Belarus Dogged by Crackdown on Protesters as UN Human Rights Review Begins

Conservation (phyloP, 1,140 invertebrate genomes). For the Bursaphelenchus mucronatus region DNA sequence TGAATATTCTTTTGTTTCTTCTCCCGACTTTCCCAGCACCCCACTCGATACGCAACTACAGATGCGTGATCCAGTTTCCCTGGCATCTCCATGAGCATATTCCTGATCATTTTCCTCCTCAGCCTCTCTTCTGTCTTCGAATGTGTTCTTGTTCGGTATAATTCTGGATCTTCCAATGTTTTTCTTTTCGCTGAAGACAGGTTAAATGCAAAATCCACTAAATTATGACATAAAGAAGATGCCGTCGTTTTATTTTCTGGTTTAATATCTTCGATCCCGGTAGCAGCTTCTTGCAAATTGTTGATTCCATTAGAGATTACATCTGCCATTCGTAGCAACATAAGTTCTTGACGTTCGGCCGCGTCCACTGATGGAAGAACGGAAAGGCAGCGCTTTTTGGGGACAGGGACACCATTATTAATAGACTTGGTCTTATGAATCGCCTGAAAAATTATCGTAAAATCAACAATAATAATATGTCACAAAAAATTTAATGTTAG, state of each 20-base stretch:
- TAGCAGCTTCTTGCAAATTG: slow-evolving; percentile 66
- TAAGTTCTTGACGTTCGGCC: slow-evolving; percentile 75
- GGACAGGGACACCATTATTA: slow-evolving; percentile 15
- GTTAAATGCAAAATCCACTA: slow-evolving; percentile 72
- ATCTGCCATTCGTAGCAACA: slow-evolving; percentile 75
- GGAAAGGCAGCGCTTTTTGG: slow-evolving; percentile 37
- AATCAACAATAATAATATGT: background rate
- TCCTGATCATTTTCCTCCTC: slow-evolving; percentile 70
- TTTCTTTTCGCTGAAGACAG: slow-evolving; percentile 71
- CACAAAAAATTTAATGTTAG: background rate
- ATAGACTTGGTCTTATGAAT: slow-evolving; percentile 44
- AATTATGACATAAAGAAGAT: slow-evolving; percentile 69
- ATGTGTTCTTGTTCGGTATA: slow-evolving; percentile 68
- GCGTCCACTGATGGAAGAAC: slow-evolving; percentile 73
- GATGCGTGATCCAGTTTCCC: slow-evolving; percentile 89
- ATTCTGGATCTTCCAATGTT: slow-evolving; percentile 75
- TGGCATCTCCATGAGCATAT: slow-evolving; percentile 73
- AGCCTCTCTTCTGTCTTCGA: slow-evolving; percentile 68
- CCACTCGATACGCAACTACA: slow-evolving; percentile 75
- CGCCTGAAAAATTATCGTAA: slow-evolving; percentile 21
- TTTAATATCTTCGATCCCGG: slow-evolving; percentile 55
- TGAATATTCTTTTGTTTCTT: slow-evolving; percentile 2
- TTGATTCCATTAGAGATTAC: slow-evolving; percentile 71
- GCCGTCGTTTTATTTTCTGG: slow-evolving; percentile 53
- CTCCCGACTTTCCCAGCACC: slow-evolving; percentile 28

Belarus’s human rights record is in the spotlight as the U.N. Human Rights Council begins its Universal Periodic Review of nations’ rights records. Belarus has come under intense criticism for its crackdown on demonstrators who have challenged the outcome of last August’s presidential elections.This is the third time since the review process began in 2008 that Belarus’s human rights record has come under scrutiny. The meeting was aimed at taking stock of developments that have occurred in the country since the previous reviews.  The head of the Belarus delegation was unable to prevent nations attending the meeting from fixating on the violent events, which followed August’s allegedly rigged presidential elections.  Belarus’s ambassador to the U.N. in Geneva, Yuri Ambrazevich, said his government has spoken publicly on this subject several times. The ambassador spoke through an interpreter.“In that connection, I would like to appeal to all participants today not to turn the UPR on Belarus only into a discussion of the post-election events…Belarus wishes, has the will and has the necessary instruments itself peacefully to restore civility in society on the basis of a balance of interests of our society as a whole,” said  Ambrazevich.Belarus Police Fire Warning Shots, Detain ProtestersPolice in Belarus fired warning shots into the air and detained protesters in Minsk, Sunday November 1. The United Nations reports more than 10,000 people have been arrested, thousands severely beaten, and hundreds tortured by state agents.Ambassador Ambrazevich tried to turn the focus of the debate onto the improvements being made in all areas of public life. He cited progress in gender equality, in the protection of vulnerable people, of the disabled and special provisions to help mothers and their children. Ambrazevich touted his country’s public health system, saying it provided free medical care for all. Countries nevertheless were not dissuaded from expressing concerns about Belarus’s repression of peaceful demonstrators and what those nations cited as ongoing violations of human rights.  The U.S. ambassador to the U.N. in Geneva, Andrew Bremberg, called the August 9 presidential elections fraudulent. He denounced the ongoing use of violence, intimidation and repression of the Belarusian people.“The United States recommends that Belarus: One, immediately cease its brutal crackdown against the Belarusian people, including threats to use lethal force against peaceful protesters and employment of severe abuses against detainees, and hold those responsible accountable,” said Bremerg. “Two, immediately release all political prisoners and those detained for participation in election-related protests.”   Besides its detractors, Belarus also had a number of supporters. Countries such as China, Syria and Venezuela praised what they said was Belarus’s promotion and protection of human rights. Those countries applauded what they said were the political rights and democratic freedoms enjoyed by its people.  They condemned efforts to destabilize the country and told the international community to stop interfering in the internal affairs of Belarus in the name of human rights.

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